How Davos can become less self-absorbed and more usefulJanuary 23, 2013: 9:00 AM ET
If only more Davos delegates were interested in others, they would care to learn best practices, share notes, and collaborate with each other.
By Vineet Nayar
FORTUNE -- A day before I left for Davos to attend the World Economic Forum (WEF), a TV crew interviewed me for a curtain raiser on the event. "What's your wish for WEF Davos this year?" the journalist asked me in our warm-up conversation. "I wish it's a bit more boring this year," I said. Well, let's just say she did not cancel the interview but our coffees went cold.
Davos is a crazy place. With more than 200 sessions crammed into five days, over 2,000 delegates traversing the streets, plenty of workshops, meetings in every possible nook and corner of the town, there are too many things to do, too many distractions.
I told this to a friend and he said, "Well, that's the plan." The global leaders and platforms like G20, Global Climate Change Conference, and the ASEAN conference are doing everything to take your attention away from the real issues. At Davos too, they make it too hectic, too fast, so loud, and so shiny that no one can pause to question or reflect.
Does that explain why so little gets achieved at Davos every year, despite the fact that all the leaders who control the steering wheels to address the world's major problems are there?
All the policy makers, rainmakers, and moneymakers: they're all there. But then again, they're too busy with the microphone, and let's not forget that the jet's already waiting for them in an overbooked bay.
Has the time come to switch off the engines, I wonder? WEF's been fancy and exciting and fast for too long. It's time to make it boring and slow.
What better place to slow things down than with Davos delegates like me who need to stop being enchanted with ourselves? One of the biggest problems of WEF, I believe, is that too many people come to Davos to talk and not to listen. If only more leaders came to just listen, reflect, and learn, the forum would then become a more meaningful event.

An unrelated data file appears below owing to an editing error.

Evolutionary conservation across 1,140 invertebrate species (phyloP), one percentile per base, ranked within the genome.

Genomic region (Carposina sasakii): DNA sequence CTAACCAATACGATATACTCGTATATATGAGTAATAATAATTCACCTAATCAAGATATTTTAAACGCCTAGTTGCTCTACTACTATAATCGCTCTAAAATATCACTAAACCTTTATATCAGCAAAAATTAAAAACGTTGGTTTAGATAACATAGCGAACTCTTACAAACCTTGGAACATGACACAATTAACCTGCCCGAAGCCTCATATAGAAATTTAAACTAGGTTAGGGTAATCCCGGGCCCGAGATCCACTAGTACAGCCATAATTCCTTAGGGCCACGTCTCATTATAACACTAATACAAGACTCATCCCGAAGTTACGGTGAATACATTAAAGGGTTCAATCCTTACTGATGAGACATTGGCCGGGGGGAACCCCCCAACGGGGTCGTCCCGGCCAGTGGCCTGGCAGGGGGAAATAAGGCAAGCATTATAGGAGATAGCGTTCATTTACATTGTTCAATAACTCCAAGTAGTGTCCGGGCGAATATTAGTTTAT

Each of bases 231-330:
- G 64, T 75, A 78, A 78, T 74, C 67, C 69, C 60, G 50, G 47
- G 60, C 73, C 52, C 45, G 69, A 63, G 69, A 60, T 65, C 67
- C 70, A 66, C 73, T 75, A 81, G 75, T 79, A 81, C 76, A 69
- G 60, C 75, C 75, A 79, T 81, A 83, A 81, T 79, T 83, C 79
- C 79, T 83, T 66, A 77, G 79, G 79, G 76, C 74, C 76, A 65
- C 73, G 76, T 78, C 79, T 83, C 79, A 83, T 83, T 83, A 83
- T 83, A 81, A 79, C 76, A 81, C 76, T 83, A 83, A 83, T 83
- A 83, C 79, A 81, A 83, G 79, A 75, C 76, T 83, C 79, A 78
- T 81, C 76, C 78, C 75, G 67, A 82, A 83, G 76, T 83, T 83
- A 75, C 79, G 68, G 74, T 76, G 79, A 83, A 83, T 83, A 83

Today, unfortunately, the WEF is a "Facebook town" instead. People only go to Davos to tell the world how great they are and get instant gratification by getting millions of "likes." The alpine town has become the most powerful embodiment of Facebook's "look at me!" syndrome. If only more Davos delegates were interested in others, they would care to learn best practices, share notes, and collaborate to find solutions to some truly pressing global problems.
Adding to the trouble is the over-abundance of the WEF agenda. The event's 80-page program is too much by any standard. The world's problems and dilemmas are definitely not that diverse. To test the hypothesis, I asked my social media universe to nominate the issues they want the WEF leaders to focus on this year. Comment after comment cited the same, simple things: employment, sustainability, corruption, terrorism, education, and safety for the common man.
The message was loud and clear. We don't need 200 lengthy sessions, just a few straight-talking, action-oriented debates on relevant issues. Let's focus on five issues, five things to change, five actions to take, and let's ponder over them longer. As the famous American physician Jonas Salk said, if you give enough time and effort to conversations, "intuition will tell the thinking mind where to look next."
Lastly, we need consistency. The agenda at WEF changes every year while the basic global problems we face are still largely the same. Let's keep the topics steady year-after year until we make serious progress on any one of these issues. The relevance of a forum like WEF should not come from the newness of its agenda titles or speakers; it's about the solutions.
So let's keep it stable, let's keep it slow, and let's keep it boring. As columnist Joel Stein wrote in Harvard Business Review last year, "boringness is the new secret to great leadership," and it's definitely "a lot more effective than screaming."
Vineet Nayar is vice chairman of HCL Technologies and the author of Employees First, Customers Second: Turning Conventional Management Upside Down.